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Acts 8:5-13

Context
8:5 Philip went down to the main city of Samaria 1  and began proclaiming 2  the Christ 3  to them. 8:6 The crowds were paying attention with one mind to what Philip said, 4  as they heard and saw the miraculous signs 5  he was performing. 8:7 For unclean spirits, 6  crying with loud shrieks, were coming out of many who were possessed, 7  and many paralyzed and lame people were healed. 8:8 So there was 8  great joy 9  in that city.

8:9 Now in that city was a man named Simon, who had been practicing magic 10  and amazing the people of Samaria, claiming to be someone great. 8:10 All the people, 11  from the least to the greatest, paid close attention to him, saying, “This man is the power of God that is called ‘Great.’” 12  8:11 And they paid close attention to him because he had amazed them for a long time with his magic. 8:12 But when they believed Philip as he was proclaiming the good news about the kingdom of God 13  and the name of Jesus Christ, 14  they began to be baptized, 15  both men and women. 8:13 Even Simon himself believed, and after he was baptized, he stayed close to 16  Philip constantly, and when he saw the signs and great miracles that were occurring, he was amazed. 17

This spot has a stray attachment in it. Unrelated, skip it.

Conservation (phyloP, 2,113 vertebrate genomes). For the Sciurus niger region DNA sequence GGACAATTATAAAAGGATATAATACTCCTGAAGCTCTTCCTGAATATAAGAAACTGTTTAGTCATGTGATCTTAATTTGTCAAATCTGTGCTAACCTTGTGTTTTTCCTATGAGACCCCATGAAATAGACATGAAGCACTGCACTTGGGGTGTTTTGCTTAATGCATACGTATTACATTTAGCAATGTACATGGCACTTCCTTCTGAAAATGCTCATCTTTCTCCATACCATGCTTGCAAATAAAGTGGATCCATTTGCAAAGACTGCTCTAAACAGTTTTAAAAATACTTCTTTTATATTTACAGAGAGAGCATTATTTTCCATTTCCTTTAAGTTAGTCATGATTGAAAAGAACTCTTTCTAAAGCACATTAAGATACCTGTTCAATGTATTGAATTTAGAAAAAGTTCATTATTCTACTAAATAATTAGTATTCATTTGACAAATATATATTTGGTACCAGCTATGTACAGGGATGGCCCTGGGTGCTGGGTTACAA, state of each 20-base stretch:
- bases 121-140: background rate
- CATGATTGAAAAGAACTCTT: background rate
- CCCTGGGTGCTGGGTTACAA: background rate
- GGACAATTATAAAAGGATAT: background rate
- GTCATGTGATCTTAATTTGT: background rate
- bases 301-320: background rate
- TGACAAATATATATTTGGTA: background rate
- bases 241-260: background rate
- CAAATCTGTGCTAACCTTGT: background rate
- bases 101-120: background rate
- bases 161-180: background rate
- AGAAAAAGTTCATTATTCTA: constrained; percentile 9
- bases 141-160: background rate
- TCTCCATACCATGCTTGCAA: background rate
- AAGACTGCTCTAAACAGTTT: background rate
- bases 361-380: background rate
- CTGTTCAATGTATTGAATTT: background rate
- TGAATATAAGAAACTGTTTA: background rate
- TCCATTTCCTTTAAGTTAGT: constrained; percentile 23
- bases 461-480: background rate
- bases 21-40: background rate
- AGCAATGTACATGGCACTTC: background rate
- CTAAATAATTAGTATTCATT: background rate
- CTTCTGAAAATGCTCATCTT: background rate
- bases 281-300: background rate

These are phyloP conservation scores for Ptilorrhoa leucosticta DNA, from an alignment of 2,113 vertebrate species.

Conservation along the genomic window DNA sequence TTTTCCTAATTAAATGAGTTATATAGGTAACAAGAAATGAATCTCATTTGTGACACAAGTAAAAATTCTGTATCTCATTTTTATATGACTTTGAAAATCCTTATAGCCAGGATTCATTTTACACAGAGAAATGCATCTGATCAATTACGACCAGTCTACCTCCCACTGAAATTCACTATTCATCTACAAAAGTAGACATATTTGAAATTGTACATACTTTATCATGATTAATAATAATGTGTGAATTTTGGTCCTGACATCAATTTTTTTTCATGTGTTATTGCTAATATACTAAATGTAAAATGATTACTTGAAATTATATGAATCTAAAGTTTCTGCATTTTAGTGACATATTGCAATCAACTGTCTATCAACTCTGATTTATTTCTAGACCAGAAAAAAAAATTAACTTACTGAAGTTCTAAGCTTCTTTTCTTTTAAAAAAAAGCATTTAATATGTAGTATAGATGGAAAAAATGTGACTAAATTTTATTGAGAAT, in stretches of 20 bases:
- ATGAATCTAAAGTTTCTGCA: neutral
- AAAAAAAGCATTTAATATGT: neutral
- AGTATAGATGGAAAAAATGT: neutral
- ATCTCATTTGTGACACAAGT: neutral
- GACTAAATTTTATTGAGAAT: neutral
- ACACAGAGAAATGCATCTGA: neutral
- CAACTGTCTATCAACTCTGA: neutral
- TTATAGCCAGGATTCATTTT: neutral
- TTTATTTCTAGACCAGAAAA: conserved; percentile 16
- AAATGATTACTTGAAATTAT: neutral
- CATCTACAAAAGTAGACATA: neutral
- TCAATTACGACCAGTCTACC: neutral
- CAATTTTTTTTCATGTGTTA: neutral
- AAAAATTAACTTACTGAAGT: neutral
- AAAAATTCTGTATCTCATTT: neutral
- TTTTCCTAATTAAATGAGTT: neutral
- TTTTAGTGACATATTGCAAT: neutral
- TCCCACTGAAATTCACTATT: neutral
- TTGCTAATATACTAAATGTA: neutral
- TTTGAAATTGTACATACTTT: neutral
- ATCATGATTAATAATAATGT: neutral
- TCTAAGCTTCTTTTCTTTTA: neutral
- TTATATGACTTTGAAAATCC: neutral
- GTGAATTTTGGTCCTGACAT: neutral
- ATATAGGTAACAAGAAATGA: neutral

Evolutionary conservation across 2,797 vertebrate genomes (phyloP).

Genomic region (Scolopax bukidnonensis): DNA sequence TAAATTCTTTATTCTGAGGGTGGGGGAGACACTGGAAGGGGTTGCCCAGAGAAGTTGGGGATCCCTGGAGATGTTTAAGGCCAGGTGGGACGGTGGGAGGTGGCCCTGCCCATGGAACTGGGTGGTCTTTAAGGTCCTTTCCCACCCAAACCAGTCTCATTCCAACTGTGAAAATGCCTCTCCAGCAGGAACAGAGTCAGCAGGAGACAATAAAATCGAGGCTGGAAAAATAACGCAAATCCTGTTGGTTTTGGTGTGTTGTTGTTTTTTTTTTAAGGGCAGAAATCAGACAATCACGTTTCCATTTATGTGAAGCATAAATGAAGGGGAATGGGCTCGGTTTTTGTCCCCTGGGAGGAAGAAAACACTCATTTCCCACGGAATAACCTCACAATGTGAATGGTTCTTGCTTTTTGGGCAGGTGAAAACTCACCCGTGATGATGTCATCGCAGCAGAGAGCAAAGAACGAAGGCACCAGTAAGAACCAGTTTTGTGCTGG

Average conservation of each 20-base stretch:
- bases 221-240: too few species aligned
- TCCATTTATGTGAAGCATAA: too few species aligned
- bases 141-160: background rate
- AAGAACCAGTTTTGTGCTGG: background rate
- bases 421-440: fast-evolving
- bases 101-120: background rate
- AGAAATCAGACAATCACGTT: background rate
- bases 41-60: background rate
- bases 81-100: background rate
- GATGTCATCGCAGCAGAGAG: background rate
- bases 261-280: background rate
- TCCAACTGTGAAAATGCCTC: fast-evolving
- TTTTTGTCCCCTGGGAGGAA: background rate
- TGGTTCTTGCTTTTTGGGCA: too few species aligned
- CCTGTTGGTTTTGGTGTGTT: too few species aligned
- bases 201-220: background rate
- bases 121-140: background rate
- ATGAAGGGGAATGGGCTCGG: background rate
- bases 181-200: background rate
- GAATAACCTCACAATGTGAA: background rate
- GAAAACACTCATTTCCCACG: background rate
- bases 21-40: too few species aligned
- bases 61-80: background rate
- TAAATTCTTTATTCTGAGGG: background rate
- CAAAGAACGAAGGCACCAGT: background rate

Acts 8:26-40

Context
Philip and the Ethiopian Eunuch